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If you make a definition, for example

blah := RandomChoice[{1, 1, 1, 1, 1} -> {1000, 1001, 1002, 1003,1004}]

is there any way to programmatically use blah to get that second list as an output? Some pattern of the Definition or FullDefinition...?

I know I have the list right there, but later on, after defining blah, I'd like to grab that second list of numbers and use it.

Thanks for any insight you might provide.

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    $\begingroup$ Take a look at OwnValues[blah] $\endgroup$ – Kuba Mar 4 '17 at 18:47
  • $\begingroup$ Why not just define val={1000, 1001, 1002, 1003, 1004} and then use this to define blah? $\endgroup$ – bill s Mar 4 '17 at 19:22
  • $\begingroup$ yes, absolutely, I am not so far along with this process that I can't tweak it a bit, I just thought I might learn something about getting at the parts of an expression, in this case, the definition . I had seen UpValues and DownValues, but @Kuba mentioned OwnValues, I had no idea... not possible to know every function, so I thought I would see there was a way, just "in theory"....No idea how to pull apart the result of OwnValues to get the pieces though....! $\endgroup$ – Tom De Vries Mar 4 '17 at 19:28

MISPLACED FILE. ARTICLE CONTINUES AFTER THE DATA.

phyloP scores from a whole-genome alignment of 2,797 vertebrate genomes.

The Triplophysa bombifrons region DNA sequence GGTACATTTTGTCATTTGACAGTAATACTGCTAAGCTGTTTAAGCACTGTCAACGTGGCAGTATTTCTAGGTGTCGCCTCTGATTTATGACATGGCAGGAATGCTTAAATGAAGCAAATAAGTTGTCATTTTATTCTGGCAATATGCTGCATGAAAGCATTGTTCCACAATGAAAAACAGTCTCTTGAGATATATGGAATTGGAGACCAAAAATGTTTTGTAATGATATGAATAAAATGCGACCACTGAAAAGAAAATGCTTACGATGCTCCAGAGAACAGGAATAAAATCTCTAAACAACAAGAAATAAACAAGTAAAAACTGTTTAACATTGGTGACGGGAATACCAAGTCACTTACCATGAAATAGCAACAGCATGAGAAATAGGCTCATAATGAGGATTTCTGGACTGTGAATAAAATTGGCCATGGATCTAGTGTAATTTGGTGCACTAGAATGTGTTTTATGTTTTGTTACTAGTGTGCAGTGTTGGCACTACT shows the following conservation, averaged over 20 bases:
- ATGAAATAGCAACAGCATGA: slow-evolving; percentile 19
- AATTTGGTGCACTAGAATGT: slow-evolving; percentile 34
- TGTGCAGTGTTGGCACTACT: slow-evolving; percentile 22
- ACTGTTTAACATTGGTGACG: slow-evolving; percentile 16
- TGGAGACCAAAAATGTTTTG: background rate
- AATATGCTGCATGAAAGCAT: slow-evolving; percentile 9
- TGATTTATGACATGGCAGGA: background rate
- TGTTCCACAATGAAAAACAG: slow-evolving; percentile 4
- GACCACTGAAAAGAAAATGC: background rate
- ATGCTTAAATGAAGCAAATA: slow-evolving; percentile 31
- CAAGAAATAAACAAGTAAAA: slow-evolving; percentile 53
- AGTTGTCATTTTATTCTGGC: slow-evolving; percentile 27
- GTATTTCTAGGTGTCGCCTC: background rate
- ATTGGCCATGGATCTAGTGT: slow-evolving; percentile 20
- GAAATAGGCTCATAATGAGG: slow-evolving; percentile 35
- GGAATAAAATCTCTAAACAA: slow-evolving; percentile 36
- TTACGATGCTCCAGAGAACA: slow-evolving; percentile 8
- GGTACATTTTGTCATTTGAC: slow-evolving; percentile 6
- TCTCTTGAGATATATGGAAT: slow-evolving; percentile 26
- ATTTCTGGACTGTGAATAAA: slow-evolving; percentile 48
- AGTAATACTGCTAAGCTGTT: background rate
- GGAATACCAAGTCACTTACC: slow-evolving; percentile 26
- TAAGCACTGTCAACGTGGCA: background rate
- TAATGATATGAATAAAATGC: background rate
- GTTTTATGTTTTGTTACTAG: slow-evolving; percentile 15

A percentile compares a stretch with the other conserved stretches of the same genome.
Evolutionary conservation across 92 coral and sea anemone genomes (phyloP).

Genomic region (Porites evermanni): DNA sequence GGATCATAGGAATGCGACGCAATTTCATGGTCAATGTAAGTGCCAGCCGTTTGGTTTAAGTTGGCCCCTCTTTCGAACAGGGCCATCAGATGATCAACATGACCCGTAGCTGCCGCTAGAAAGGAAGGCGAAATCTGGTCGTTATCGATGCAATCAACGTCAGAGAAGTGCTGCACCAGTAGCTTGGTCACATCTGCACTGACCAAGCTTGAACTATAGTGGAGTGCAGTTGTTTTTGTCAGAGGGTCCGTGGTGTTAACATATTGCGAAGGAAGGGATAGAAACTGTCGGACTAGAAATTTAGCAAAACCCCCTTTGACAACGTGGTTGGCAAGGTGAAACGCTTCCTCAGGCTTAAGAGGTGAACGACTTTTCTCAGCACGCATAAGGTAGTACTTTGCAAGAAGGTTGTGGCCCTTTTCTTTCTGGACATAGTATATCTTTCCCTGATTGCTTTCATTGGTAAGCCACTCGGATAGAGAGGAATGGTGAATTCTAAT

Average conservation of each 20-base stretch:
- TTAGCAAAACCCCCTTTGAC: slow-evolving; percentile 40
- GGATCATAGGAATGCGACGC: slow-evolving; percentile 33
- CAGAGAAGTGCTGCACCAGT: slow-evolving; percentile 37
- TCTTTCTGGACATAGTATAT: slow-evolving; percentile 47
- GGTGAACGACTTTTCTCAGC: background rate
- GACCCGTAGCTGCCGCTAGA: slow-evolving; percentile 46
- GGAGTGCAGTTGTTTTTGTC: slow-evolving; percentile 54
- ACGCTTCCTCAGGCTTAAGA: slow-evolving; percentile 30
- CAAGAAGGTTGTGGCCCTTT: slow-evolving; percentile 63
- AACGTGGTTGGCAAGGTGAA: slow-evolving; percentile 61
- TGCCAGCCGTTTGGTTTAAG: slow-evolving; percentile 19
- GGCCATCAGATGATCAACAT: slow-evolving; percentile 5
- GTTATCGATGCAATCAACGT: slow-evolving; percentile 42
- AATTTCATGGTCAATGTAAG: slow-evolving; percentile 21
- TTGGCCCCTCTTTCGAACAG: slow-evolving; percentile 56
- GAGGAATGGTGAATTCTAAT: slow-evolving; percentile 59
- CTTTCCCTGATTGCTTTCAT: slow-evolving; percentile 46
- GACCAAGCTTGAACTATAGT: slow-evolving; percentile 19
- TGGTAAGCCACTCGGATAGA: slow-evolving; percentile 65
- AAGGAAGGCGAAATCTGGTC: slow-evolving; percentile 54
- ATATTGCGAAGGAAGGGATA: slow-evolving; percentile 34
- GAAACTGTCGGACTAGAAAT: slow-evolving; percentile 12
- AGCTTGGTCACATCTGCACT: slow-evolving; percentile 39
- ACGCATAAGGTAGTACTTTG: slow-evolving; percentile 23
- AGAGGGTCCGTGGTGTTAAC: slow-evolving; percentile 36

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As commented by Kuba you can extract the desired expression from OwnValues:

blah := RandomChoice[{1, 1, 1, 1, 1} -> {1000, 1001, 1002, 1003, 1004}];

OwnValues[blah][[1, 2, 1, 2]]
{1000, 1001, 1002, 1003, 1004}

my step function also works:

stepEval[blah][[1, 1, 2]]
{1000, 1001, 1002, 1003, 1004}

If you know the definition structure of blah, which it seems you must, you could also Block a la Convert head Times to List:

Block[{RandomChoice = # &, Rule = #2 &}, blah]
{1000, 1001, 1002, 1003, 1004}

For the future you might consider using this form instead:

blah2 = RandomChoice[{1, 1, 1, 1, 1} -> {1000, 1001, 1002, 1003, 1004}] &;

It would be used by calling blah2[]. And the part can be extracted with:

blah2[[1, 1, 2]]
{1000, 1001, 1002, 1003, 1004}
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